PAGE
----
Messages From The Wild



The Red Admiral Butterfly

Part of the Voices of the Lost Gardens series commissioned by The Lost Gardens of Heligan in Cornwall. And with many thanks to Jeremy Roberts of Three Bays Wildlife, Cornwall.


Grow lots of nectar-rich flowers.  Prolong flowering by deadheading flowers and watering well. Well-watered plants produce more nectar. 

Allow a patch of ‘weeds’, such as Dandelion and Bird’s-foot-trefoil to flourish.

Leave bare patches of wall, fence or earth, or place large stones in sunny borders, so butterflies can bask.

Make a log pile, where butterflies and moths can hibernate. Some moths breed in dead wood too.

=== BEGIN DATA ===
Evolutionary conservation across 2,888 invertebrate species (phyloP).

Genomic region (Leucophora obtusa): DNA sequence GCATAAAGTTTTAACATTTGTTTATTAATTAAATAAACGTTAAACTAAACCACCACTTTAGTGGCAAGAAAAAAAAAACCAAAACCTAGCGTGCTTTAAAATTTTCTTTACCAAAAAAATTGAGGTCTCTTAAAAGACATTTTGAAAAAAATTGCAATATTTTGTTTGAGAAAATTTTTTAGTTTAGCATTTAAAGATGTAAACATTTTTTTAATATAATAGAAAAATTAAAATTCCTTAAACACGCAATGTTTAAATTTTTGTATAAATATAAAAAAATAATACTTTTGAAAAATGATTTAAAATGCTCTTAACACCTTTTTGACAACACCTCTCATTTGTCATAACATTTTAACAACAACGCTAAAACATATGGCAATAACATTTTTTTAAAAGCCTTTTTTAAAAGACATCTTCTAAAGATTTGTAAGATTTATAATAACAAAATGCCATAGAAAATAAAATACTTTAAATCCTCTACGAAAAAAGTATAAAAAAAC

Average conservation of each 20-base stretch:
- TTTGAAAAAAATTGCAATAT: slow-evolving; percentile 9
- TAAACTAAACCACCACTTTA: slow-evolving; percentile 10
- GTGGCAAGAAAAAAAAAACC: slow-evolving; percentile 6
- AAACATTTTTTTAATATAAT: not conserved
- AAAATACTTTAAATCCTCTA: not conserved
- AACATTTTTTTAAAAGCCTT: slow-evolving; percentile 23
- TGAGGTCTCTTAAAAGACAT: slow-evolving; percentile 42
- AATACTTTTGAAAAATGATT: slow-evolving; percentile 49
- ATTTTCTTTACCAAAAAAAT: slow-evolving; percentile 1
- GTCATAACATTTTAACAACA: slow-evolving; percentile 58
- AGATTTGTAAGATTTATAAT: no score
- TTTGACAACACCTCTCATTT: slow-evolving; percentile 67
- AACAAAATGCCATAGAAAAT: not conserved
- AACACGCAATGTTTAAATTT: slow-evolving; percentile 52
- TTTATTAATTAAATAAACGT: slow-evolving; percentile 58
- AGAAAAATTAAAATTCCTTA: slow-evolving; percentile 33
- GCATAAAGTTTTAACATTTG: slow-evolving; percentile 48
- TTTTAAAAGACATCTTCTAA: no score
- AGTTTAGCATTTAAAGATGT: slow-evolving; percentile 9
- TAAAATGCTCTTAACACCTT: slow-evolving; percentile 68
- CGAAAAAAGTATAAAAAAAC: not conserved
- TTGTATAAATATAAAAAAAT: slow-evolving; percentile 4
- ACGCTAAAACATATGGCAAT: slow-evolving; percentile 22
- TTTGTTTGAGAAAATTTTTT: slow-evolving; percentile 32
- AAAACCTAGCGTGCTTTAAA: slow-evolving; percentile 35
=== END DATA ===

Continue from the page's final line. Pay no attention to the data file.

Don’t use pesticides, especially those containing neonicotinoids, as these can remain in the plant for several months and potentially harm butterflies and moths which drink nectar from the flowers.

Don’t buy peat-based compost. Peat bogs are home to many butterfly species.

Don’t be too tidy – leave borders intact over winter, allow leaves to accumulate under hedges and create a ‘wild’ area that you don’t touch very often. These areas will provide shelter for insects to hibernate and rest.